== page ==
After a gentle downswing in the past month or so, inflationary headwinds are back. The expectation that a favourable monsoon would lead to a cooling of the Wholesale Price Index (WPI) to a comfort level of 6% by March 2011 now seems difficult.
For the week ended 11 December, the primary articles index rose by 1.8% (week-on-week, or w-o-w). Within this group, the prices of almost all commodities that are important from a mass consumption point of view—fruits and vegetables, fish, pulses—rose. While a w-o-w measure has its own problems, it is this and the month-on-month (m-o-m) measures that show the unabated momentum of inflation.
For example, after seasonal adjustments, the WPI rose by 0.8% (m-o-m) in November, making the inflation rate close to 10%. That the WPI momentum (m-o-m and w-o-w) is unchecked is also seen from the data on build-up from end-March. This is true of many important food and non-food items—onions (133.93%), potatoes (85.57%) and vegetables (66.77%), among other items. So after easing in November (12.7% year-on-year, or y-o-y) primary articles are on an upward trajectory (15.3% y-o-y) in December.
To top it, the northward march of crude oil prices is likely to add to the problem at some point. Even without the much- needed price corrections in diesel, these prices are rising uncomfortably: 10.74% (y-o-y) for the week ended 11 December. The danger is that prices will not be revised with the frequency required to keep prices in line with international prices, adding to the problems elsewhere in the economy. Or if they are revised, that will be in a knee-jerk fashion that may add to inflationary pressures in one go, instead of a smooth change in prices that will enable the use of policy tools to cool down prices.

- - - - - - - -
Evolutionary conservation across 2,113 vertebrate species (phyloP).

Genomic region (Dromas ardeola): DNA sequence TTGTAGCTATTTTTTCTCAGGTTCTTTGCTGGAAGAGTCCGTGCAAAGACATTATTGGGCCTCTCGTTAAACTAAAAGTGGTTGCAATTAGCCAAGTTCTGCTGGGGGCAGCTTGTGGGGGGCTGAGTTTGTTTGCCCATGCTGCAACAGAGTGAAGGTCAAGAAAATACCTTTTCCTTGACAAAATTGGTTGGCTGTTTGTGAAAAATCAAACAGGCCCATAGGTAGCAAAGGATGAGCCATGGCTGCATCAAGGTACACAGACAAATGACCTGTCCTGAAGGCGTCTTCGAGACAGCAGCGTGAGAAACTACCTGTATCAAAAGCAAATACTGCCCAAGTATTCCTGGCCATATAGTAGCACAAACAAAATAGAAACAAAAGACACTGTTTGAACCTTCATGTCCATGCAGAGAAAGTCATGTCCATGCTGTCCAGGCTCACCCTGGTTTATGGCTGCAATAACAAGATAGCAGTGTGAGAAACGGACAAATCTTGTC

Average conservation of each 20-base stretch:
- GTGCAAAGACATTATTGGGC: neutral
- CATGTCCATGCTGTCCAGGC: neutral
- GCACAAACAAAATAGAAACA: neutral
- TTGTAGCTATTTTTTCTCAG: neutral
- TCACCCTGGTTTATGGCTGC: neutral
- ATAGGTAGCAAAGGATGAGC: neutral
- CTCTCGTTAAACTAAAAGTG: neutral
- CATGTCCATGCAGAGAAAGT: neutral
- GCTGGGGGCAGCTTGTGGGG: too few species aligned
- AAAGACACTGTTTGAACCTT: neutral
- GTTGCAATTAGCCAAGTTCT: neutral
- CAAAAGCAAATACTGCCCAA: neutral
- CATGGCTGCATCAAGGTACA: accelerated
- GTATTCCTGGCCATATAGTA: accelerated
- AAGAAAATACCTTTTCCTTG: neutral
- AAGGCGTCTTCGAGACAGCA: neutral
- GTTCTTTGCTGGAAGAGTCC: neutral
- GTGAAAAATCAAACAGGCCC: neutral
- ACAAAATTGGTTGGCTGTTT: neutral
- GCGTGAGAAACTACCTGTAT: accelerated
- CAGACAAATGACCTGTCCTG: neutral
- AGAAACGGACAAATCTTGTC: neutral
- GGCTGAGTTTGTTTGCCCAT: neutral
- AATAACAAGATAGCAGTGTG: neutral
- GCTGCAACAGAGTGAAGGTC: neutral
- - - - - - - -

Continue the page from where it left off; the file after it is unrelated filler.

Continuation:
The other aspect of the prices-on-fire situation is that the government is not helping matters. Agriculture minister Sharad Pawar often makes reckless statements, such as that after the recent onion price spike, that prices will continue to remain high for the next few weeks. More than anything else, it fuels inflationary expectations. While the Reserve Bank of India uses its institutional energy to do something about unhinged inflationary expectations, a carefree (or careless, depending on your perspective) minister, undoes those efforts. That seriously undermines efforts to cool prices.
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